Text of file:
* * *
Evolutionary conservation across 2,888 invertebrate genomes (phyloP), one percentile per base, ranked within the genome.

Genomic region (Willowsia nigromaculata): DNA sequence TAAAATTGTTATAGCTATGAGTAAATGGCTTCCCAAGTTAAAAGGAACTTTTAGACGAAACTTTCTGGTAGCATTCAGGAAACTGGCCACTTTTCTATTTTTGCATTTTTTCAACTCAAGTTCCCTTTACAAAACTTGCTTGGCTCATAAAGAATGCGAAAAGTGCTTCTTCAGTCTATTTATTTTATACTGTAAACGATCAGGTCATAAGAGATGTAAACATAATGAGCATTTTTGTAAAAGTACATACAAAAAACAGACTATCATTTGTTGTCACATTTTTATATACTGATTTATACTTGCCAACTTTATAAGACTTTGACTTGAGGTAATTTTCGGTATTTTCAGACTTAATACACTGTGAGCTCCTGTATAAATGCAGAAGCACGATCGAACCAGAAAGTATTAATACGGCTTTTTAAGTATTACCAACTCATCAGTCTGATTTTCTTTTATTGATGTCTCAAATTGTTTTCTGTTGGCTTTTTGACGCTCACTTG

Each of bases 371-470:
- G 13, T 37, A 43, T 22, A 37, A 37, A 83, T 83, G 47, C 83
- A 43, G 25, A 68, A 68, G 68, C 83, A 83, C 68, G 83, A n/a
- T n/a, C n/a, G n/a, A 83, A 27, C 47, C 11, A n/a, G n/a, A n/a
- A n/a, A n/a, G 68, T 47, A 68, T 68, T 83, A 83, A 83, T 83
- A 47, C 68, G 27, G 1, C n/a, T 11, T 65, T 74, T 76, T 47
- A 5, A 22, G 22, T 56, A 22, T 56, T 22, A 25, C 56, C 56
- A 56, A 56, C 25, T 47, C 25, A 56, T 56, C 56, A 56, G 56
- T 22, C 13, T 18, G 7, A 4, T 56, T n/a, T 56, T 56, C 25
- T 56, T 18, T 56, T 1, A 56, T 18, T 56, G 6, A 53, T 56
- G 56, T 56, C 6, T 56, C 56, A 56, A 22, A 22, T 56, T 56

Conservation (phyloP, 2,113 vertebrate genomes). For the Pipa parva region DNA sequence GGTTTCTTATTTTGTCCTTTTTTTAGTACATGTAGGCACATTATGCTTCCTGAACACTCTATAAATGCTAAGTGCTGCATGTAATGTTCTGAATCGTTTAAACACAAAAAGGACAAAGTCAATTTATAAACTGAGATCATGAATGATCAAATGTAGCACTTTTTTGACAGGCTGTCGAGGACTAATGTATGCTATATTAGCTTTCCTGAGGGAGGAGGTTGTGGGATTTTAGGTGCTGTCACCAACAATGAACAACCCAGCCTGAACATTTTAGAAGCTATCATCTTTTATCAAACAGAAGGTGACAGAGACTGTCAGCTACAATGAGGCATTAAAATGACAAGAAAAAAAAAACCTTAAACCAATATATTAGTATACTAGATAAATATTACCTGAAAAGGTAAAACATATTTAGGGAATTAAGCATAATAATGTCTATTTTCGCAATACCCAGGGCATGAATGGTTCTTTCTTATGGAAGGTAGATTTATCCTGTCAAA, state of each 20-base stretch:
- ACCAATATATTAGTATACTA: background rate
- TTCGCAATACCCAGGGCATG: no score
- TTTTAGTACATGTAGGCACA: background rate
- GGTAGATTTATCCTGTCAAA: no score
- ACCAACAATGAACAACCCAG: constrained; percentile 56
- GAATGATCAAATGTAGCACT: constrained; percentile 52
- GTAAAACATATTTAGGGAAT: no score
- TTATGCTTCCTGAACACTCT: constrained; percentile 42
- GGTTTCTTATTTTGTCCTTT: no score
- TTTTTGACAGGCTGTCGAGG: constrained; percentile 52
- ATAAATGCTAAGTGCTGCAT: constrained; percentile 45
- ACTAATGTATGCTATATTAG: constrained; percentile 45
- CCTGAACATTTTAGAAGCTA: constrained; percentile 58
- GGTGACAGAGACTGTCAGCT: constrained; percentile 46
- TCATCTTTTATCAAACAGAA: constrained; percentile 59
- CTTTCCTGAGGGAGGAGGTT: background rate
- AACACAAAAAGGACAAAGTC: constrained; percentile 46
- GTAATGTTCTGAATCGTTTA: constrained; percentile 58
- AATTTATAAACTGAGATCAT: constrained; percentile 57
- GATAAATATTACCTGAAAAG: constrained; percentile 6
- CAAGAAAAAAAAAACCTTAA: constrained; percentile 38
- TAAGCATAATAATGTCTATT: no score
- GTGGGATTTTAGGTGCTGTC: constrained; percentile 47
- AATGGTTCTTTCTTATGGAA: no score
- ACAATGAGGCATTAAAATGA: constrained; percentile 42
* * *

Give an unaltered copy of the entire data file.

Evolutionary conservation across 2,888 invertebrate genomes (phyloP), one percentile per base, ranked within the genome.

Genomic region (Willowsia nigromaculata): DNA sequence TAAAATTGTTATAGCTATGAGTAAATGGCTTCCCAAGTTAAAAGGAACTTTTAGACGAAACTTTCTGGTAGCATTCAGGAAACTGGCCACTTTTCTATTTTTGCATTTTTTCAACTCAAGTTCCCTTTACAAAACTTGCTTGGCTCATAAAGAATGCGAAAAGTGCTTCTTCAGTCTATTTATTTTATACTGTAAACGATCAGGTCATAAGAGATGTAAACATAATGAGCATTTTTGTAAAAGTACATACAAAAAACAGACTATCATTTGTTGTCACATTTTTATATACTGATTTATACTTGCCAACTTTATAAGACTTTGACTTGAGGTAATTTTCGGTATTTTCAGACTTAATACACTGTGAGCTCCTGTATAAATGCAGAAGCACGATCGAACCAGAAAGTATTAATACGGCTTTTTAAGTATTACCAACTCATCAGTCTGATTTTCTTTTATTGATGTCTCAAATTGTTTTCTGTTGGCTTTTTGACGCTCACTTG

Each of bases 371-470:
- G 13, T 37, A 43, T 22, A 37, A 37, A 83, T 83, G 47, C 83
- A 43, G 25, A 68, A 68, G 68, C 83, A 83, C 68, G 83, A n/a
- T n/a, C n/a, G n/a, A 83, A 27, C 47, C 11, A n/a, G n/a, A n/a
- A n/a, A n/a, G 68, T 47, A 68, T 68, T 83, A 83, A 83, T 83
- A 47, C 68, G 27, G 1, C n/a, T 11, T 65, T 74, T 76, T 47
- A 5, A 22, G 22, T 56, A 22, T 56, T 22, A 25, C 56, C 56
- A 56, A 56, C 25, T 47, C 25, A 56, T 56, C 56, A 56, G 56
- T 22, C 13, T 18, G 7, A 4, T 56, T n/a, T 56, T 56, C 25
- T 56, T 18, T 56, T 1, A 56, T 18, T 56, G 6, A 53, T 56
- G 56, T 56, C 6, T 56, C 56, A 56, A 22, A 22, T 56, T 56

Conservation (phyloP, 2,113 vertebrate genomes). For the Pipa parva region DNA sequence GGTTTCTTATTTTGTCCTTTTTTTAGTACATGTAGGCACATTATGCTTCCTGAACACTCTATAAATGCTAAGTGCTGCATGTAATGTTCTGAATCGTTTAAACACAAAAAGGACAAAGTCAATTTATAAACTGAGATCATGAATGATCAAATGTAGCACTTTTTTGACAGGCTGTCGAGGACTAATGTATGCTATATTAGCTTTCCTGAGGGAGGAGGTTGTGGGATTTTAGGTGCTGTCACCAACAATGAACAACCCAGCCTGAACATTTTAGAAGCTATCATCTTTTATCAAACAGAAGGTGACAGAGACTGTCAGCTACAATGAGGCATTAAAATGACAAGAAAAAAAAAACCTTAAACCAATATATTAGTATACTAGATAAATATTACCTGAAAAGGTAAAACATATTTAGGGAATTAAGCATAATAATGTCTATTTTCGCAATACCCAGGGCATGAATGGTTCTTTCTTATGGAAGGTAGATTTATCCTGTCAAA, state of each 20-base stretch:
- ACCAATATATTAGTATACTA: background rate
- TTCGCAATACCCAGGGCATG: no score
- TTTTAGTACATGTAGGCACA: background rate
- GGTAGATTTATCCTGTCAAA: no score
- ACCAACAATGAACAACCCAG: constrained; percentile 56
- GAATGATCAAATGTAGCACT: constrained; percentile 52
- GTAAAACATATTTAGGGAAT: no score
- TTATGCTTCCTGAACACTCT: constrained; percentile 42
- GGTTTCTTATTTTGTCCTTT: no score
- TTTTTGACAGGCTGTCGAGG: constrained; percentile 52
- ATAAATGCTAAGTGCTGCAT: constrained; percentile 45
- ACTAATGTATGCTATATTAG: constrained; percentile 45
- CCTGAACATTTTAGAAGCTA: constrained; percentile 58
- GGTGACAGAGACTGTCAGCT: constrained; percentile 46
- TCATCTTTTATCAAACAGAA: constrained; percentile 59
- CTTTCCTGAGGGAGGAGGTT: background rate
- AACACAAAAAGGACAAAGTC: constrained; percentile 46
- GTAATGTTCTGAATCGTTTA: constrained; percentile 58
- AATTTATAAACTGAGATCAT: constrained; percentile 57
- GATAAATATTACCTGAAAAG: constrained; percentile 6
- CAAGAAAAAAAAAACCTTAA: constrained; percentile 38
- TAAGCATAATAATGTCTATT: no score
- GTGGGATTTTAGGTGCTGTC: constrained; percentile 47
- AATGGTTCTTTCTTATGGAA: no score
- ACAATGAGGCATTAAAATGA: constrained; percentile 42